Street Racer Legend: Inside Mizuno Works

Here in California we are well through the dog days of summer and already beginning to shape up our plans for the fall season. But my mind keeps drifting back to the beginning of the year and the several weeks I spent Speedhunting in Japan. To put it simply, it was one the most enjoyable and productive trips I’ve ever embarked on, and months later I am still sorting through new material from my JDM adventures to share with you guys.

During my month-long stay in that fantastic land I was able to capture everything from drift events and late night parking lot meets, to big museums and hidden-away workshops. Even with everything I’ve posted already, I’ve been waiting for the right time to share one of the most memorable moments of the entire trip – my visit to the Mizuno Works shop in Saitama Prefecture.

Being a fan of vintage Japanese iron, I’d long been familiar with the cars of Mizuno Works, having seen them at various events and in Japanese magazines over the years. I’d always thought it’d be nice to visit and learn some more about this place. I knew that our own Sean Klingelhoefer had a chance to visit the shop for a print story a few years ago, and when I brought up the idea to him about checking it out Mizuno Works for a Speedhunters feature he said it was something I should absolutely do.

So I made a quick phone call and asked if it’d be ok to drop by and have a look around – which it was. Shortly after found myself heading north out of Tokyo into Saitama’s mix of countryside, industry and suburbia to eventually arrive at the place that had given birth to so many of my favorite cars. While I certainly expected to see some cool stuff, there was no way to be prepared for what I was about to find.

As with most shops in Japan, Mizuno Works is not large. But what it lack in size is more than made up for by its incredible stash of cars, parts and an atmosphere that is unlike anything else I’ve seen before. The place is nothing less than a holy temple of vintage Japanese street car culture.

But make no mistakes – this is not a shop where you come to see meticulous restorations and cars being built to look like they just rolled off the assembly line. Rather than turning out museum-quality restos, Mizuno Works has built a reputation as one of Japan’s finest builders of hardcore shakotan street machines.

This little garage has rolled out some of Japan’s best known and most respected kyusha builds – heavily modified Skylines, Zs, Soarers, Celicas and so many more.

In fact, if you head to a hobby shop in Japan there’s a good chance you’ll come across scale replicas of Mizuno Works cars and parts. That should give an idea of the strong reputation this place has among the kyusha community in Japan.

But even with the legend that his shop is surrounded with, Mr. Shintaro Mizuno is one of the most humble and gracious guys you’ll ever meet. Strangely, when I asked if I could snap a quick portrait shot to include in the story, he actually said he’d rather not.

Now this wasn’t at all because he is self-conscious or was trying to protect his identity from the law or anything. He just said that he prefers his work and his cars to speak for themselves and that he has no desire for personal fame. Mizuno-san is an old school dude with old school values.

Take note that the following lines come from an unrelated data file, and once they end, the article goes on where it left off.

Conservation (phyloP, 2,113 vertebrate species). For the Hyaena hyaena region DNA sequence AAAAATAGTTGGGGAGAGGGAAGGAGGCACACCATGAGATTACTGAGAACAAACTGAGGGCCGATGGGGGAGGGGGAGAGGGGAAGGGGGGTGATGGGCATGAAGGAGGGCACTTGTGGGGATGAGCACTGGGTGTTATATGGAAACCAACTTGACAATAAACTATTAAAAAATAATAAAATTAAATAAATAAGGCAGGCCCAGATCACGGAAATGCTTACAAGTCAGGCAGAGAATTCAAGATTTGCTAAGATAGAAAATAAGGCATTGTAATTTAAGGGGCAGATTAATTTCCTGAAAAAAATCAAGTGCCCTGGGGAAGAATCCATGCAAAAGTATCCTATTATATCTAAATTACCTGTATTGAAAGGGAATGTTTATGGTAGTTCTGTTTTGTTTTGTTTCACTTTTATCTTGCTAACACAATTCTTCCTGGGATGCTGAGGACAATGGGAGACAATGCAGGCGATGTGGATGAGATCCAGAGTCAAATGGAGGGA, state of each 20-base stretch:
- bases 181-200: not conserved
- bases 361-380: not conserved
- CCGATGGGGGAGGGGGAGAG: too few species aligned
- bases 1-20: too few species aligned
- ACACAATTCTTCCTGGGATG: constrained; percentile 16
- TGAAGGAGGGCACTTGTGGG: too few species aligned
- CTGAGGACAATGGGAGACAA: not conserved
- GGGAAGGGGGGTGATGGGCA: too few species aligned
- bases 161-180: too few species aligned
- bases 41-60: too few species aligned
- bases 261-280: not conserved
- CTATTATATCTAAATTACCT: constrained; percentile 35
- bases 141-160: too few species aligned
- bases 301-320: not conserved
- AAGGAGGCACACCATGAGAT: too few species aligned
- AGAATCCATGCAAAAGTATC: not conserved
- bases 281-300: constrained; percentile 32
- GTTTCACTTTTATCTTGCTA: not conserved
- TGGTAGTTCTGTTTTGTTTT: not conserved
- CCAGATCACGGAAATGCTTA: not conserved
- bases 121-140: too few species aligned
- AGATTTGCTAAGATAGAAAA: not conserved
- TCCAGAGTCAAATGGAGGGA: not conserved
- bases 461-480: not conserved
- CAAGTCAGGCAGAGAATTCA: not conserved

Walking into the shop, you are greeted by by an incredible assortment of vintage car parts, and the distinct aroma of a body shop that’s hard at work. Just about all of the work is done by Mizuno-san himself, while his wife also helps him run the family business.

Although its primarily known as a body shop, Mizuno Works is really a one-stop destination for all things kyusha, offering FRP parts, one-off body bodywork, complete builds, used car sales and more.

As far as the bodywork and parts and go, there are two main side to the Mizuno Works operation. A good part of the shop’s business comes from area car enthusiasts who bring their cars in for one-off body work and paint, mechanical work and also to ready their cars for Japan’s tough shaken inspections.

In addition to that, Mizuno Works also offers its own line of FRP body parts that are shipped to people all over Japan. Popular items include over fenders, rear spoilers, chin spoilers and more. As you’d expect with a small grassroots company like this, all of the parts are made to order. Again, nearly all the work is done by Mizuno-san himself, who has been building and driving badass cars for his entire life.

But as you continue to look around the shop, you find that this place is about so much more than just body work and FRP parts. The place is just stacked with spare components of all type – enough gear to build a few complete cars from scratch I’m sure.

Engine blocks, cylinder heads, transmissions, rear differentials, steering wheels and everything else you can imagine – all spread around in a seemingly chaotic manner.

Yet, you can bet that Mizuno-san knows exactly what he has and where to find it should he need the parts for a build or if a customer comes looking for something specific.

It’s not surprising that most of the engine parts spread around the shop come from Nissan’s venerable L-series motor – the choice for the Skyline, Fairlady Z and so many of the other cars that Mizuno-san specializes in.

And then there’s the vintage wheels…

Mizuno-san is an expert in the field, and his shop might as well be a museum dedicated to the art of bitchin’ old school wheels.

Now even a Japanese gearhead would be overwhelmed by the incredible selection of rare parts spread around Mizuno-san’s workshop…

… but for someone that comes from the US where this stuff is even harder to find it’s an even crazier experience. Wheels like these SSR Mk.1s are a dime a dozen compared to some of the rarities in Mizuno’s collection.

Elsewhere, the shop is littered with body panels from from a variety of cars, like this set of front fenders and hood that have already been given a long-nose conversion.

In another corner I found a pair of complete rear quarter panels that are easily recognizable as coming from a Hakosuka Skyline.

Speaking of the Hakosuka, also sitting inside the shop was this C10 Skyline sedan part way through being brought back to life.